- Poster discussion presentation
- Open Access
PD18 - Filaggrin loss-of-function variants are associated with clinical reactivity to foods
© Van Ginkel et al; licensee BioMed Central Ltd. 2014
- Published: 28 February 2014
- Gene Variant
- Severity Score
- Food Allergy
- Call Rate
- Wild Type Allele
The mechanism that determines the difference between asymptomatic sensitisation and clinical reactivity to food is as yet unknown. The aim of this study was to determine the effect of loss-of-function variants in the filaggrin gene on clinical reactivity, sensitisation and severity of food allergy.
Cases were defined as children with a positive DBPCFC to at least one food. Controls were defined as children with negative DBPCFCs to all foods tested. Specific IgE was measured by CAP-FEIA and a severity score was based on the symptoms during the DBPCFC. Four gene variants were genotyped: R501XZ, S3247X, 2282Del4 and R2447X.
We included 173 children and of these, 18 children were excluded due to Mendelian errors, low call rate, diagnostic indistinctness or non-western ethnicity.
The odds ratio for having loss-of-function variants of the filaggrin gene and being clinically reactive was 4.9, which corresponds to a relative risk of 1.5.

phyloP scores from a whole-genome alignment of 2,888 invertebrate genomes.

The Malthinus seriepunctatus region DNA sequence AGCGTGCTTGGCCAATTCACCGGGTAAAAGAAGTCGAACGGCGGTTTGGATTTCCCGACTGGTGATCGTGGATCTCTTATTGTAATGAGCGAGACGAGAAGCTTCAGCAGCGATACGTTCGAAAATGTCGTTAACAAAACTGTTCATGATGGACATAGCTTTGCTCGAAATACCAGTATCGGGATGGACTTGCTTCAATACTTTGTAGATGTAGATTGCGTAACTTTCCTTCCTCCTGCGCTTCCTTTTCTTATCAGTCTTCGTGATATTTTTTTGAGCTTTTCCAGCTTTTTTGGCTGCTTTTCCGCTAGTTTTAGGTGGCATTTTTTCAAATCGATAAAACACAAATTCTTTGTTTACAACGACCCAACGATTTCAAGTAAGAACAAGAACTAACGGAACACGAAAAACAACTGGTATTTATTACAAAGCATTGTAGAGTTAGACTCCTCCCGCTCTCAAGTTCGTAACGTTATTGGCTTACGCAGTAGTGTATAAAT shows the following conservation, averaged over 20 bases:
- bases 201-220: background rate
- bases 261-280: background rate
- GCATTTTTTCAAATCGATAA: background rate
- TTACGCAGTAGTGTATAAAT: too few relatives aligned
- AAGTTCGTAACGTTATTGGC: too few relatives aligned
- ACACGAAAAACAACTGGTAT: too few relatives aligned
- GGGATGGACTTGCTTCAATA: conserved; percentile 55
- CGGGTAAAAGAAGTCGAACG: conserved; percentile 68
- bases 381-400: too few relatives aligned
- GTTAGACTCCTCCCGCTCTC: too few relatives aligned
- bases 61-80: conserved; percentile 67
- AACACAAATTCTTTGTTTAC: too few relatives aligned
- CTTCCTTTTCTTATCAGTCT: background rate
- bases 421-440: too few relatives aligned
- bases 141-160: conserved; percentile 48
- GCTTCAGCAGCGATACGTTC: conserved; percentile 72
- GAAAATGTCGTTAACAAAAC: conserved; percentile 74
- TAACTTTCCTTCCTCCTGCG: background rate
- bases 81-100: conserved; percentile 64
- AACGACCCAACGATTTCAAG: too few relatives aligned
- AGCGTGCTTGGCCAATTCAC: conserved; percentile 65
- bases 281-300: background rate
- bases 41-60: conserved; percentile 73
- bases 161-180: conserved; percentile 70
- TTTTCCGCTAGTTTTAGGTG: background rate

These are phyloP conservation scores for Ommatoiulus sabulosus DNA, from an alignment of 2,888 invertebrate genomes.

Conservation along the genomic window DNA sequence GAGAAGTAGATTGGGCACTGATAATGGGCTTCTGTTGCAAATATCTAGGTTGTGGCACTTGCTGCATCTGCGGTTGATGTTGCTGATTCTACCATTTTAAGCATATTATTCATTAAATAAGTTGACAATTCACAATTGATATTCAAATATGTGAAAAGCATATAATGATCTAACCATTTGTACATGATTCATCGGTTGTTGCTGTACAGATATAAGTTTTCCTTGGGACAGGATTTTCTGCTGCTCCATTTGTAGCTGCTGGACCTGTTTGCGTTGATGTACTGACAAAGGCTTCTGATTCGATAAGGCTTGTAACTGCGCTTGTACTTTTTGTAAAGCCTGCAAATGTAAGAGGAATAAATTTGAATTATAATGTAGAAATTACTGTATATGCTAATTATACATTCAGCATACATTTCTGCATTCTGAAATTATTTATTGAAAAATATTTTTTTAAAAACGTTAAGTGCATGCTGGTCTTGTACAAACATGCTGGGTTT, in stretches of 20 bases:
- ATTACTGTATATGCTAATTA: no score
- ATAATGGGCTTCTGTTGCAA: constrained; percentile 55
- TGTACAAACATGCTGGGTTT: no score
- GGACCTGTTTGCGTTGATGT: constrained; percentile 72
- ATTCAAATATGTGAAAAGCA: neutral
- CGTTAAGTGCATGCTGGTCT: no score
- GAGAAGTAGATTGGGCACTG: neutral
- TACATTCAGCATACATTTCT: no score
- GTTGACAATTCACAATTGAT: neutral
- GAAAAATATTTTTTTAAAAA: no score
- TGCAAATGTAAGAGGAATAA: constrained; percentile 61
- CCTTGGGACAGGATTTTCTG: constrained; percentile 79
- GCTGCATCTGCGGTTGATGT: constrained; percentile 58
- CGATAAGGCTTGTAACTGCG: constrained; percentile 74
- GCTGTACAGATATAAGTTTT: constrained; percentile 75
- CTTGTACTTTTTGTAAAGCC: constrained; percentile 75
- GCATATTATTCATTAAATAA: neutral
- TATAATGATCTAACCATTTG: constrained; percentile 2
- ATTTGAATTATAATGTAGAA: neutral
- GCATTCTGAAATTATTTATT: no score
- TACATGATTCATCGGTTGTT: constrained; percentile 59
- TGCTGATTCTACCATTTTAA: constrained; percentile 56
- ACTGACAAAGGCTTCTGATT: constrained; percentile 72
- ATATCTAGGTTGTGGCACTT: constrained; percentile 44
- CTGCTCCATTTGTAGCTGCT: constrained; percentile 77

A history of eczema or specific IgE values did not change the beta coefficient of the effect of the filaggrin loss-of-function gene variants ≥10%, and both variables were therefore not considered to be confounders in this association.
A predictive model for clinical reactivity which included the presence of loss-of-function variants of the filaggrin gene had high specificity (98.1%) and positive predictive value (96.6%).
No associations were found between loss-of-function variants of the filaggrin gene and either sensitisation or the severity of food allergy.
Of children suspected of being food allergic, those with loss-of-function variants of the filaggrin gene are 1.5 times more likely to be clinically reactive to a food than those carrying wild type alleles. This result is not confounded by eczema or specific IgE levels. These gene variants may help predict clinical reactivity in high risk children.
This article is published under license to BioMed Central Ltd. This is an Open Access article distributed under the terms of the Creative Commons Attribution License (http://creativecommons.org/licenses/by/2.0), which permits unrestricted use, distribution, and reproduction in any medium, provided the original work is properly cited. The Creative Commons Public Domain Dedication waiver (http://creativecommons.org/publicdomain/zero/1.0/) applies to the data made available in this article, unless otherwise stated.